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Murdoch Scandal Proves Existence Of Newspapers
LONDON (CAP) - The phone-hacking scandal that brought down media mogul Rupert Murdoch's News Of The World newspaper has shocked millions who had no idea that newspapers were still being published.
"So you're telling me they're still printing the bloody things? On paper?" asked Sarah Murphy, 27, of Tottenham. "That's just crackers."
News Of The World staffers apparently used the information garnered from illegal cell phone hacking for "stories" that they subsequently published on newsprint via large, expensive "printing presses."
The resulting newspapers were then carried - often via truck or similar gas-powered delivery vehicle - to people's homes and retail outlets. This practice is still going on in some places today, despite the common belief that all news is delivered over the Internet, primarily via Google.
"I'm just gobsmacked," said Harry Murch, 32, of Borehamwood, upon being told of the News Of The World scandal. "I thought Google had figured out a bloody algorithm to generate news at least five years ago."
The situation is reminiscent of what happened with the once-venerable Boston Globe, which ceased publication in 2010 and "almost nobody noticed," said Boston-area media critic David O'Kennedy.
"There are probably thousands of people who assume the Boston Globe is still being published today," said O'Kennedy. "You hear stories of the occasional elderly person shuffling up to the shuttered building to try to place a classified listing - it's very sad."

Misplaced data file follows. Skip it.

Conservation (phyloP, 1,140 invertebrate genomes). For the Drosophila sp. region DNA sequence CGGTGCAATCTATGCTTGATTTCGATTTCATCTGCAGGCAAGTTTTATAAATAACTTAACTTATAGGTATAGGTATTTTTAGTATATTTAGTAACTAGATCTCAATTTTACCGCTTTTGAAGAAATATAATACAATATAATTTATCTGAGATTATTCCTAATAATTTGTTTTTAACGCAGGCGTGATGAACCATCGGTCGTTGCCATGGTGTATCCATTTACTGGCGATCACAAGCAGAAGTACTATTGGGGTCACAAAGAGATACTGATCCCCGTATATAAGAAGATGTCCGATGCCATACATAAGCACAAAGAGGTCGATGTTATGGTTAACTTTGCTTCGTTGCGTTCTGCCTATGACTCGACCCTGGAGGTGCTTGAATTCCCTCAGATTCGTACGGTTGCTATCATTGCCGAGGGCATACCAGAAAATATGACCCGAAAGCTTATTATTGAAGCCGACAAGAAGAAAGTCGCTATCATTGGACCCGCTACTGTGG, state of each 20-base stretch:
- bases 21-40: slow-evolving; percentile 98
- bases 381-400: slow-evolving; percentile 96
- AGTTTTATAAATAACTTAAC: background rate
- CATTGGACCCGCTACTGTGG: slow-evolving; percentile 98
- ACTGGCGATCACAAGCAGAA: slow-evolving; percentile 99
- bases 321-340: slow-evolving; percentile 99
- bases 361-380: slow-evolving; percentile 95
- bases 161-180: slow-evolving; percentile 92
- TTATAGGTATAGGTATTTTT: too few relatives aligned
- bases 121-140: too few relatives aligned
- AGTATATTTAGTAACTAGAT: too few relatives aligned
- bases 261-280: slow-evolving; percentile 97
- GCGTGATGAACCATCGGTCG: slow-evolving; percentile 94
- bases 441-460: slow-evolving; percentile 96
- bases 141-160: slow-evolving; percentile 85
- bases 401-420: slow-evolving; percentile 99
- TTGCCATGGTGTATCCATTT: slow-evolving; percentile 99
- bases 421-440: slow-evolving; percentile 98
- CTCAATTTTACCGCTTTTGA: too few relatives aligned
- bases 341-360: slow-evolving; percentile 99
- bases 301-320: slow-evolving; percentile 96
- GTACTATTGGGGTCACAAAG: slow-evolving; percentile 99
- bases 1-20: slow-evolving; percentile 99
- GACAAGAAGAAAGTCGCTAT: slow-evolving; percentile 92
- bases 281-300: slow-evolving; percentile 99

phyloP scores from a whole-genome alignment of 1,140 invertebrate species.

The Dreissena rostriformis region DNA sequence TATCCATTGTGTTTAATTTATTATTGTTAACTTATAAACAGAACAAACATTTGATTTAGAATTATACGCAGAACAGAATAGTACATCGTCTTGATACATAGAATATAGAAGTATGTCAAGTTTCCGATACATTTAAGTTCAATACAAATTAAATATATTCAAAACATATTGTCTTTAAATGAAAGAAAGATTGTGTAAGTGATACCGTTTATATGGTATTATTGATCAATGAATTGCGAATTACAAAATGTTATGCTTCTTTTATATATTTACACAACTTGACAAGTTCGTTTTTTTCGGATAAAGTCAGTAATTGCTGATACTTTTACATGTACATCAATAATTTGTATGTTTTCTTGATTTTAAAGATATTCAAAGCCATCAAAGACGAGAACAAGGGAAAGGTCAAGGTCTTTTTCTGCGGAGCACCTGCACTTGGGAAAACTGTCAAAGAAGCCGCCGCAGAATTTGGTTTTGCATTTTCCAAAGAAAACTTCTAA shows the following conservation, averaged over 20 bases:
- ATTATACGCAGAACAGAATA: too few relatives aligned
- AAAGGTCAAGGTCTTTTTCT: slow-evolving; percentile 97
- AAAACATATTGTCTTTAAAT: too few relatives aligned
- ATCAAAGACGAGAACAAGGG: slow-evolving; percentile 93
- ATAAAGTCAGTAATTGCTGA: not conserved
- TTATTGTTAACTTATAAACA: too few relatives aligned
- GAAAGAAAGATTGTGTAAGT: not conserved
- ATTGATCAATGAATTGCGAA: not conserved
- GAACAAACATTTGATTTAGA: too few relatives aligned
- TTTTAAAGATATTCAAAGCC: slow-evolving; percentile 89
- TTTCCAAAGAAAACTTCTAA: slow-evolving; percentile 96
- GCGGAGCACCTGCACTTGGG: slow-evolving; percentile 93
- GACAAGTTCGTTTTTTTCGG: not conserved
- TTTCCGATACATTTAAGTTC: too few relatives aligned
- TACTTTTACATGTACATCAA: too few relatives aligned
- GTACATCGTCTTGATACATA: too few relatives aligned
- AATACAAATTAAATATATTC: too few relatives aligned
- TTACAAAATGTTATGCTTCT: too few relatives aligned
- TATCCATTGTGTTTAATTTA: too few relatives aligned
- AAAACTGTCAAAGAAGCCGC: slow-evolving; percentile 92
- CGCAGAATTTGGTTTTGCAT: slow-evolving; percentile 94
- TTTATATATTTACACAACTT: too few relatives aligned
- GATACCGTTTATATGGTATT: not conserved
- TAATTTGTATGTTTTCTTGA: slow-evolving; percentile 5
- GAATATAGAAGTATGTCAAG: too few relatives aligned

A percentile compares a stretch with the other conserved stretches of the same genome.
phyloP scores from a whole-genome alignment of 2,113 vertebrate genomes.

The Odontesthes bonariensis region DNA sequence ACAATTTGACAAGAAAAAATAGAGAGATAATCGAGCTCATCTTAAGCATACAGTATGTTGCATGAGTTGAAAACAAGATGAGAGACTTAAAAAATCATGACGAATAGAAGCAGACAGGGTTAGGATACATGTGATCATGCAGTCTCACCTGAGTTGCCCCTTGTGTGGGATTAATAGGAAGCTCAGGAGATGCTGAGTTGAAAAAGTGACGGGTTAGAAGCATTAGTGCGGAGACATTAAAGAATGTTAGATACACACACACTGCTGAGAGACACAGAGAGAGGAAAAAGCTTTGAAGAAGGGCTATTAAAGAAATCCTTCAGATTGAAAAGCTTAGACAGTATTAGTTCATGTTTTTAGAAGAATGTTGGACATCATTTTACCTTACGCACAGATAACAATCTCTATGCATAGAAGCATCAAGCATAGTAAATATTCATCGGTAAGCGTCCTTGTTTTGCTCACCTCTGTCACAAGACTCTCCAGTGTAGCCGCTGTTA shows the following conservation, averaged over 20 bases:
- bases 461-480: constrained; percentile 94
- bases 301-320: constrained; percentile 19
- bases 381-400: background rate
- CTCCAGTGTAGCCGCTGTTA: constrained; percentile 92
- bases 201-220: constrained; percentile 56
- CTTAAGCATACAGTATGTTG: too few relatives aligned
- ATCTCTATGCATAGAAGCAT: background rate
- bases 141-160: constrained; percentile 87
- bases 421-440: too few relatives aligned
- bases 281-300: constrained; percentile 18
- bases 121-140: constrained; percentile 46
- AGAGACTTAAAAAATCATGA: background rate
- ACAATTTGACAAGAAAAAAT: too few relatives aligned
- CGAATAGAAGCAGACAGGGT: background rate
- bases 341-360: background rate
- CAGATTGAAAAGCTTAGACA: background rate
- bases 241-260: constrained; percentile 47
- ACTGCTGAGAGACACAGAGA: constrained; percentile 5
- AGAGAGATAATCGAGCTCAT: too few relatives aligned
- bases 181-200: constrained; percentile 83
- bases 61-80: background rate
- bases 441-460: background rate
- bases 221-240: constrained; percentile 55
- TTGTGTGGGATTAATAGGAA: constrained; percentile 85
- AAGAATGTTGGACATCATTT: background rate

Apparently in America, many readers thought the only newspaper left was USA Today, which rebounded from declining circulation in 2007 when it announced that it would only publish photos of attractive people. And by 2009, studies showed that most teenagers could not identify a newspaper when presented with one, with some of them finding the unfamiliar combination of paper and ink "extremely disturbing."
And while the phone-hacking scandal has reminded many of newspapers' continued if tenuous existence, some fear it will only accelerate their precipitous decline. And that's a prospect that some find very troubling.
"I don't know where we'll get our paper if they all finally go belly up," said Wanda Shirkmere of Kingston upon Hull, president of the British Papier Mache Society, whose U.S. counterpart disbanded this year for lack of materials. "We've already had to scuttle our plans for a giant papier mache bust of Andrew and Kate."
Murdoch's News Of The World was shut down earlier this month amidst allegations that the paper had illegally hacked into the mobile phones of the Royal Family, a murdered schoolgirl, relatives of deceased British soldiers, victims of the 7/7 London bombings and the 9/11 attacks, NFL quarterback Brett Favre, Welsh superstar Tom Jones and every member of the London Gay Men's Chorus, along with hundreds of celebrities, porn stars and British citizens apparently chosen at random.
"Well, you never know where news is going to pop up," said Rebekah Brooks - the paper's former editor who was arrested in connection with the case on Sunday - in defense of the practice. "Although in retrospect we were probably better off in the days when we just went through people's rubbish."
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